From mid-May onwards the media carried a rush of stories about job shedding in public service departments and the cutbacks that the government's August Budget would make in areas such as welfare, job training and tertiary education. In several instances the cuthacks announced - for example to the ABC and to the universities - were clear breaches of election commitments. Accordingly on 5 June Howard embarked on a strategy to sell the Budget in advance saying that the government would seize the "once-in-a-generation opportunity" to bring the Budget into balance and restore the health of the economy, but that it would nonetheless keep its core election promises for family tax relief, health insurance rebates and to amend the capital gains tax. Little noticed in the midst of this campaign, the National Audit Commission (which the government had established on taking office) reported on 20 June. In the context of the campaign to sell the Budget, its "rationalist" recommendations that the government should vacate such areas as childcare, health care delivery and education and cut back the size of the public sector were too politically "hot" and dismissed by Costello as a discussion document produced by an "independent body".

Cheers --Merbabu (talk) 23:15, 3 November 2010 (UTC)

$9 billion, then $8 billion, now $7.6 billion. A few more years and the Keating government will have left a surplus! FWIW Howard claims the amount at $10.5B, but I doubt autobiographies are WP:RS. --Surturz (talk) 01:46, 4 November 2010 (UTC)

Well, firstly the source said $8bn and not $9bn. That's just a black and white error that needs fixing - so i fixed it. Further, the source was a 2008 article from the Herald Sun so then I replaced it with the superior Political Chronicles. It says $7.6bn so i use that. But if you believe that fundamentally "demolishes neutrality" and is "crap" to use your own words, then feel free to round it back to $8 bn. Personally, i think that 10% is important, and I wouldn't round it up, or down for that matter if hypothetically stated $8.4bn. If it was $79.4 bn then I would round it up. Getting (a) the correct figure in the first place and then (b) using some common sense discretion on rounding has nothing to do with bias as you like to imply, and frankly a waste of time discussing - IMHO.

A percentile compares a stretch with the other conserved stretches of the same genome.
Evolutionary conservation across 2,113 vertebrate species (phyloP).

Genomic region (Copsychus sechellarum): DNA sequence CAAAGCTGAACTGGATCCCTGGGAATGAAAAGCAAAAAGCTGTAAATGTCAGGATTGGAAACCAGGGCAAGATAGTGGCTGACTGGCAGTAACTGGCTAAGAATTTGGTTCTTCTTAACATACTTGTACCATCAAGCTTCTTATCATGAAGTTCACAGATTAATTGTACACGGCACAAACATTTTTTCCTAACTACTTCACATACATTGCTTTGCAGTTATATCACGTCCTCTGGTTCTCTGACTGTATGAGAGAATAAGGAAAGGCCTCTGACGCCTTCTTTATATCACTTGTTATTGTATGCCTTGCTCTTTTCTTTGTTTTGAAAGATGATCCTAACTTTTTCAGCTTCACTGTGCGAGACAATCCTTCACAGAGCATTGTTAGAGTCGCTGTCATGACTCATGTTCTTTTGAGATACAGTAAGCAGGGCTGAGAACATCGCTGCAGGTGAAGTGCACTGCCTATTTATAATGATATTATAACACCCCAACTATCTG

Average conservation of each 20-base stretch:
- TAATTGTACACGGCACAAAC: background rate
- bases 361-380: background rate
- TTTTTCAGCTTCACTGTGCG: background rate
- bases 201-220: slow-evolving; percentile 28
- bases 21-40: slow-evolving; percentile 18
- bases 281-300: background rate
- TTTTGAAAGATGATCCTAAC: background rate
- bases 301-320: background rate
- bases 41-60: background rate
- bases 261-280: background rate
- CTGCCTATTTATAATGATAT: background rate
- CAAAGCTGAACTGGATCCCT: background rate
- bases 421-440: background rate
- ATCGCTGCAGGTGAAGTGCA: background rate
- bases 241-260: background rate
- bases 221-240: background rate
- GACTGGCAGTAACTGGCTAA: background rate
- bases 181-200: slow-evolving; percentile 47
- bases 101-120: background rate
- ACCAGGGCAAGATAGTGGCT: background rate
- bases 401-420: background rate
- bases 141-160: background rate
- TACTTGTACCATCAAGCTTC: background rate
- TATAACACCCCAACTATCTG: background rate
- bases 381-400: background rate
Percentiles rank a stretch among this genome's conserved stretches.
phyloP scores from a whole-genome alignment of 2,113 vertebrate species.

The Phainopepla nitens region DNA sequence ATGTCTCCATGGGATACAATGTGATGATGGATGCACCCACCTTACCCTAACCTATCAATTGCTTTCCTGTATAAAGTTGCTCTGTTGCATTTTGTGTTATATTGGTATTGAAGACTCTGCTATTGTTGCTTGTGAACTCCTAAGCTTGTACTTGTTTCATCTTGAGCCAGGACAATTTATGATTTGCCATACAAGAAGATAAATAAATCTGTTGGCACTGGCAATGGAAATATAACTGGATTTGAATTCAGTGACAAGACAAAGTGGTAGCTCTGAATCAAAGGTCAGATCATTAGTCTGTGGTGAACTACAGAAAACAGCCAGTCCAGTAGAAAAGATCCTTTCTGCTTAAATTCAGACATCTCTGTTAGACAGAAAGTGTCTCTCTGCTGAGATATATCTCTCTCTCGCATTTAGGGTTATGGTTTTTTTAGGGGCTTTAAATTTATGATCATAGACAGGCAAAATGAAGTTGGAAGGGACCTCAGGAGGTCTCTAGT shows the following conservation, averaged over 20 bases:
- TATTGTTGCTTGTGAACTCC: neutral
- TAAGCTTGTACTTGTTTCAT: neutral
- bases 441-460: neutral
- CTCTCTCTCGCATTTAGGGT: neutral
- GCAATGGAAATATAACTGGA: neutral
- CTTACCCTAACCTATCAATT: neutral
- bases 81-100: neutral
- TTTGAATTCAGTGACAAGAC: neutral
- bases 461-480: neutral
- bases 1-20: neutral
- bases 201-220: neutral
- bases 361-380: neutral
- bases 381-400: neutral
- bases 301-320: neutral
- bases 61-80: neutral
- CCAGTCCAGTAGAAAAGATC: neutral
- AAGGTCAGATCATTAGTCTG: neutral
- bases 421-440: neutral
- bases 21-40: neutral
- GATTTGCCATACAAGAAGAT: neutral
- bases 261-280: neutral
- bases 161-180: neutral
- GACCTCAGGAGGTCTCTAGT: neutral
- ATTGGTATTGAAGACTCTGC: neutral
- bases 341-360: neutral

And, yeah - i agree with you that Howards autobiography is less preferred source if it conflicts with other. --Merbabu (talk) 01:52, 4 November 2010 (UTC)

Neutrality in the lead re: economic conditions[edit]

The initial drafting of a para in the lead made reference to "a booming economy". Overnight this has been revised to "an economy that grew every year of the government's 11 year tenure". My feeling is the latter expression subtly links that growth to the government. However the article text on the economy - which fits my recollection of analysis at the time - indicates that the government had very little to do with that growth (as is often the case in market economies - this is not intended as having a partisan implication). My view is that "a booming economy" or "an economy that experienced sustained growth" would be preferable expressions to the current words, in terms of consistency with both body text and reliable sources. Other views? hamiltonstone (talk) 23:26, 3 November 2010 (UTC)